<p>This really is just the tip of the iceberg.</p>

This really is just the tip of the iceberg.

Credit: Walt Disney Company

What to watch for now that Disney owns Lucasfilm

Anything's possible in a world where this deal actually came together

Disney now owns the Muppets, Marvel, and Lucasfilm.  In breaking news, they are currently in negotiation with my parents to buy the rest of my childhood for an undisclosed six-figure sum.

And we don't get the first new "Star Wars" film until 2015, eh?  Guess I'm going to have to start exercising and eating right after all.

First, I think it's a safe bet that all of your poring over your "Star Wars" expanded universe novels to figure out if he's doing the Thrawn movies or the New Jedi Order series can relax.  They won't be adapting books.  They mentioned today that Lucas has written treatments for three new films, and there is no way he's going to let those films say "based on a story by Timothy Zahn".  Those stories exist, fans are able to enjoy them now, and simply translating them to the screen is a losing proposition on all sides.  The general public has no investment in those books, and for filmmakers who become involved with the series moving forward, there's no up side to simply adapting someone else's "Star Wars" story when there is almost limitless room to invent new stories that take place in that universe and even in that continuity.

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<p>Cute much?</p>

Cute much?

Credit: Walt Disney Feature Animation

Review: 'Wreck-It Ralph' is a winning new animated delight from Disney

HitFix
B+
Readers
A-
Gamers young and old should find themselves pumping quarters into this one

What is a Disney movie these days?

I know what an animated Disney film was, brand-wise, when I was a kid.  And when Disney reinvented themselves in the post-"Black Cauldron" world as a musical fairy tale factory, that was also a brand that was easy to identify.

But today, Walt Disney Feature Animation has perhaps the most tenuous grasp on identity that I've ever seen from them.  Part of that has to do with all the competition that exists today from Blue Sky Studios and Sony Animation and DreamWorks Animation… basically a bunch of companies that have gotten very good at making movies that play to the audience that was at one point the sole domain of Disney.  Then, of course, there's the in-house issue of Pixar Animation, a powerhouse team of storytellers who have arguably out-Disney'd Disney for the past fifteen years.  It's hard to be the top dog when you no longer are the first pick for animators looking for work, and these days, filmmakers who want to work in animation are probably looking to Pixar the signpost for what it is they want to do.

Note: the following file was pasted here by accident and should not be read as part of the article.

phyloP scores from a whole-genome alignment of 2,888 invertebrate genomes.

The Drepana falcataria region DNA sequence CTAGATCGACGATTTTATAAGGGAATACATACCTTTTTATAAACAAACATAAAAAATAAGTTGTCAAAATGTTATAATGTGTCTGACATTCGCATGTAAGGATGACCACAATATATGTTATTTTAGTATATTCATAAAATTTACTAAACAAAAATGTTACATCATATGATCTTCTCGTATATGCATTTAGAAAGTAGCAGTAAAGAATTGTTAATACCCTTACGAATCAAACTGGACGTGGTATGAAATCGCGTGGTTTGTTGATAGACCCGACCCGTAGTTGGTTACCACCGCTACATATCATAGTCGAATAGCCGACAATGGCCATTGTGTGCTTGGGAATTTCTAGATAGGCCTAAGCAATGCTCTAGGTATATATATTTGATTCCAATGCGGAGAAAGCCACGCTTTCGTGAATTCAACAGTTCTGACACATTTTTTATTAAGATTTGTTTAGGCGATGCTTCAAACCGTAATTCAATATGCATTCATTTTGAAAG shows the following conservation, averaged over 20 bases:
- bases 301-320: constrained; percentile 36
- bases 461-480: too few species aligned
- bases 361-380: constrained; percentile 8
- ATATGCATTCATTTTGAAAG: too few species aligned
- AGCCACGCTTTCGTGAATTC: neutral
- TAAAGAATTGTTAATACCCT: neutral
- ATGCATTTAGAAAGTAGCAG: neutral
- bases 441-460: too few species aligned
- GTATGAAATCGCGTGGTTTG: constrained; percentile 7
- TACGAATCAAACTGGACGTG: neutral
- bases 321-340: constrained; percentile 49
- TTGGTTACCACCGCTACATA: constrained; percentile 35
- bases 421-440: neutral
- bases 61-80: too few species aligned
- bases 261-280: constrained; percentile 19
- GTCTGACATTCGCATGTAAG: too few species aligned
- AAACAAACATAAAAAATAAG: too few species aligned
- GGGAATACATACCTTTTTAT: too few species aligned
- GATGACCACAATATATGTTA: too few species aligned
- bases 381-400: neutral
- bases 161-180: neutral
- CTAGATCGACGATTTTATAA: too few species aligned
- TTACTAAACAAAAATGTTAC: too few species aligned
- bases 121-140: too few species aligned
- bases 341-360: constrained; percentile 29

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<p>Hugh Jackman sported a familiar haircut today during the online chat about next summer's 'The Wolverine'</p>

Hugh Jackman sported a familiar haircut today during the online chat about next summer's 'The Wolverine'

Credit: 20th Century Fox

Five things we learned from today's 'Wolverine' online chat with Hugh Jackman

Sounds like they're pushing the character to a dark place, which could be great news

Film companies continue to push for new ways to reach out to audiences as they figure out when it's okay to start hyping a film.  Summer 2013 movies are already starting to stake their claims and premiere imagery and set visit glimpses and posters.  20th Century Fox has a pretty big stake in "The Wolverine" working, and one of the first big moments for them came last week when Empire magazine revealed some of what James Mangold told them for their upcoming story.  We wrote about that piece, which included a new image of Wolverine with his bone claws extended, last week, and it seemed like one more promising detail in what is shaping up as a very promising entry in the long-running "X-Men" franchise.

Today, James Mangold and Hugh Jackman spoke directly to fans around the world who tuned in for a live online chat that YouTube streamed from Sydney.  It sounds like more and more journalists are arriving in Sydney today for further press events in the days ahead, and according to Mangold and Jackman, they're only a few weeks away from wrapping the film.  I'm guessing there's got to be a trailer soon at this rate.  They've described the film, and now it's time to let people know what it's going to look like in motion, what that world is that they're talking about.  When Mangold references both "The Bicentennial Man" and "The Outlaw Josey Wales" as thematic touchstones, it's probably safe to assume this isn't just going to be another standard-issue superhero movie.

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<p>Amazingly, this is not a special effect.</p>

Amazingly, this is not a special effect.

Credit: Fox Home Video

Cary Elwes looks back at 'The Princess Bride' at 25

We also discuss 'From Earth To The Moon,' 'Saw,' and his charity work